Is Tramadol Addictive?
Very much so. It is as addictive as any other opiate, which only makes sense when you consider that it is an opiate (or rather an “opioid”) and that it works in the same way. However, when this drug was first launched it was marketed as a safe, effective opioid that offered all of the benefits of codeine and morphine based drugs but without the risk of addiction.
It’s astonishing to think that they could make such a mistake, but they did and it led to a lot of doctors freely prescribing it. They knew the addiction potential was there, but they didn’t think it was severe and they didn’t belief it had as much potential for abuse. They were wrong, very wrong, but those mistakes are still being made and Tramadol is still freely being prescribed in place of other opioids.
Does Tramadol Get You High?
One of the reasons tramadol is so widely abused is because it is considered a recreational drug. Simply put, it is as widely prescribed and available as “lesser” opiates like codeine (see Codeine Addiction and Codeine Withdrawal), yet the “high” it gives is said to be stronger and to last for longer. This is likely down to the methods of action and the fact that it stimulates several areas of the brain, giving the user a typical opiate high as well as the emotional and uplifting feeling triggered by certain drugs prescribed for anxiety disorders.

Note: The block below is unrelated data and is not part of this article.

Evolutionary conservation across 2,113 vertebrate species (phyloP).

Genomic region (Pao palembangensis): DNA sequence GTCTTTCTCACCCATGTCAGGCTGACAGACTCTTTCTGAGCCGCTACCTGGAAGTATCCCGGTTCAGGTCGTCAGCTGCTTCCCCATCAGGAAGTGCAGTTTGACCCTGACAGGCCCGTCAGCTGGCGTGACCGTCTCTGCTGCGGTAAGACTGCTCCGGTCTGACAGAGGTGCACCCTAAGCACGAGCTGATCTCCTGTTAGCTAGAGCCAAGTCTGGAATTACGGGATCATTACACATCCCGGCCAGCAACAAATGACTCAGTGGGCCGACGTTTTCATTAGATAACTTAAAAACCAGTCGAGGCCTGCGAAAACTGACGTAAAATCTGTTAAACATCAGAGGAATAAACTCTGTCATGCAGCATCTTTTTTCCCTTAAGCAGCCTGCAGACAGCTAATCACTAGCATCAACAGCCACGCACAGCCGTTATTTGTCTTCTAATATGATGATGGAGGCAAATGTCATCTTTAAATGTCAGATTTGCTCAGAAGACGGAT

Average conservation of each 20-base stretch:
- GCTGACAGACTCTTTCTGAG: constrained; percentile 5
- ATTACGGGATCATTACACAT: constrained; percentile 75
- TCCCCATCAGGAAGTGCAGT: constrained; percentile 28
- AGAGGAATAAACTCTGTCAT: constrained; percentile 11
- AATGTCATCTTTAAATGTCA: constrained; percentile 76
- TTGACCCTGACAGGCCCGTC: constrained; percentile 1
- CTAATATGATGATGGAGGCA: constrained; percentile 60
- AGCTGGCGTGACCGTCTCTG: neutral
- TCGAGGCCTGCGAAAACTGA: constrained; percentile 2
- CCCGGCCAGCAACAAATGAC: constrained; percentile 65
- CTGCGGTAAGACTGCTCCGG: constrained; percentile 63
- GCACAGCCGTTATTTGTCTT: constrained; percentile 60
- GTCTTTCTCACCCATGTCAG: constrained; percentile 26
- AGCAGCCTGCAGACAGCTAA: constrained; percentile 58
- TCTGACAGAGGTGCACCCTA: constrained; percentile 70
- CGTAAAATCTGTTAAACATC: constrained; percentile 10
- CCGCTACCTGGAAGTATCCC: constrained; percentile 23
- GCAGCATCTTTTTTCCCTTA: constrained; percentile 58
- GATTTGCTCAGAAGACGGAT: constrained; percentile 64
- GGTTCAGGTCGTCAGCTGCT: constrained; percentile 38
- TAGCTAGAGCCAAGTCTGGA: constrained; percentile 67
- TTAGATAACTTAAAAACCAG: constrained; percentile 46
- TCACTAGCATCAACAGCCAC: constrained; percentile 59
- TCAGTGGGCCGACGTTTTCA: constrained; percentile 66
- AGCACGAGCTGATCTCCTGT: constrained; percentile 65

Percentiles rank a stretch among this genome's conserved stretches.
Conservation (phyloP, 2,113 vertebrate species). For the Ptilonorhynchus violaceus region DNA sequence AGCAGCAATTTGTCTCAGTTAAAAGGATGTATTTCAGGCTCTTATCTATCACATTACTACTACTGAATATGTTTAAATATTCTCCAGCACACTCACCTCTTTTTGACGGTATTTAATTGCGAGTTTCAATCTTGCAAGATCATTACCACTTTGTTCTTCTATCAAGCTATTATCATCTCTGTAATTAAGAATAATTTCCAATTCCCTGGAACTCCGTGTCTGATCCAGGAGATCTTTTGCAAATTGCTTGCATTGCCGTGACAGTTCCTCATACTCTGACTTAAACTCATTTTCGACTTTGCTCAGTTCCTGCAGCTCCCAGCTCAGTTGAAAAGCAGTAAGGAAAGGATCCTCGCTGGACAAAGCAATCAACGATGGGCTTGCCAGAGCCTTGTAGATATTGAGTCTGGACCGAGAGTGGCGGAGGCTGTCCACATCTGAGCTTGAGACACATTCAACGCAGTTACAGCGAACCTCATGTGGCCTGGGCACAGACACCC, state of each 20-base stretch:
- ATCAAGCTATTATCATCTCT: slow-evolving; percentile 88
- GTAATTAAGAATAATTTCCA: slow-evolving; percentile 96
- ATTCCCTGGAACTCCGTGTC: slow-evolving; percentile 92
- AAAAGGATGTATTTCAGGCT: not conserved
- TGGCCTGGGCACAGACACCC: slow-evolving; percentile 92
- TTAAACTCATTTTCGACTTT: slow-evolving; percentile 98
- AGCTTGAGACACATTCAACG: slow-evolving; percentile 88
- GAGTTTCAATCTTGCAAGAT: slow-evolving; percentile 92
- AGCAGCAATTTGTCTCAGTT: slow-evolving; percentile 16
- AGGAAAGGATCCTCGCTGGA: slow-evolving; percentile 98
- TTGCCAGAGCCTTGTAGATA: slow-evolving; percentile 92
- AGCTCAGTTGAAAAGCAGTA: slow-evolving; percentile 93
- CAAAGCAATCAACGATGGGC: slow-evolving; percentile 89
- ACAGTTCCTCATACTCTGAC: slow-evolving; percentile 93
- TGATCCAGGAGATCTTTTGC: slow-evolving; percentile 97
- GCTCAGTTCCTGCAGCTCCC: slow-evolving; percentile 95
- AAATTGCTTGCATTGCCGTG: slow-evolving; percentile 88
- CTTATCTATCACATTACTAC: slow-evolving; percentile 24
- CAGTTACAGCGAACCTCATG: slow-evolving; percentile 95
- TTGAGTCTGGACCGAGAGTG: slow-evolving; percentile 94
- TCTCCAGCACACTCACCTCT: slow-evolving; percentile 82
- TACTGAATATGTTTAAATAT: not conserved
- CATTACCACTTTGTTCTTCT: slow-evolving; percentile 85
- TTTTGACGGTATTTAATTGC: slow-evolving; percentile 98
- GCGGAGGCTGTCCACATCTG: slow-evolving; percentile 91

This was once considered to be a relatively harmless drug and one that didn’t have much risk of abuse or even addiction. However, that has changed considerably. Tramadol addiction is now very real and this drug is being prescribed with less and less frequency because of it.
Is Tramadol an Opiate?
Tramadol is a synthetic drug that works in a similar way to opiates. Technically, it is an opioid and not an opiate. See our guide on Opiate vs Opioid to understand the difference between the two terms.
What is Tramadol For?
Tramadol—which is most commonly known by the brand name Ultram, but is also sold as Tramal and many other names—is a pain medication. It can be prescribed for pain that is classed as moderate to moderate severe, and it is also common prescribed as for “mild” pain in place of opiates like codeine. One of the things that makes it unique is the fact that it inhibits the reuptake of serotonin and norepinephrine, which means it has more psychological effects than traditional opioid-based painkillers.
Side Effects of Tramadol
Some of the most dangerous side effects of Tramadol addiction and use in general including breathing difficulties, potential liver and kidney problems, and seizures. These are more or less nonexistent in healthy users, but if you have had head trauma, then the seizure risk is high; if you having breathing difficulties or asthma, then the breathing side effects are high; and if you have kidney and liver problems then you may be putting additional stress on those organs.
MAO Inhibitors, certain antibiotics and AIDS medications may also cause problems. All of these issues aside, the following are the more standard Tramadol side effects, including both the common, the uncommon and the rare side effects:
Uncommon and Rare (but not to be dismissed)
- Anxiety and Depression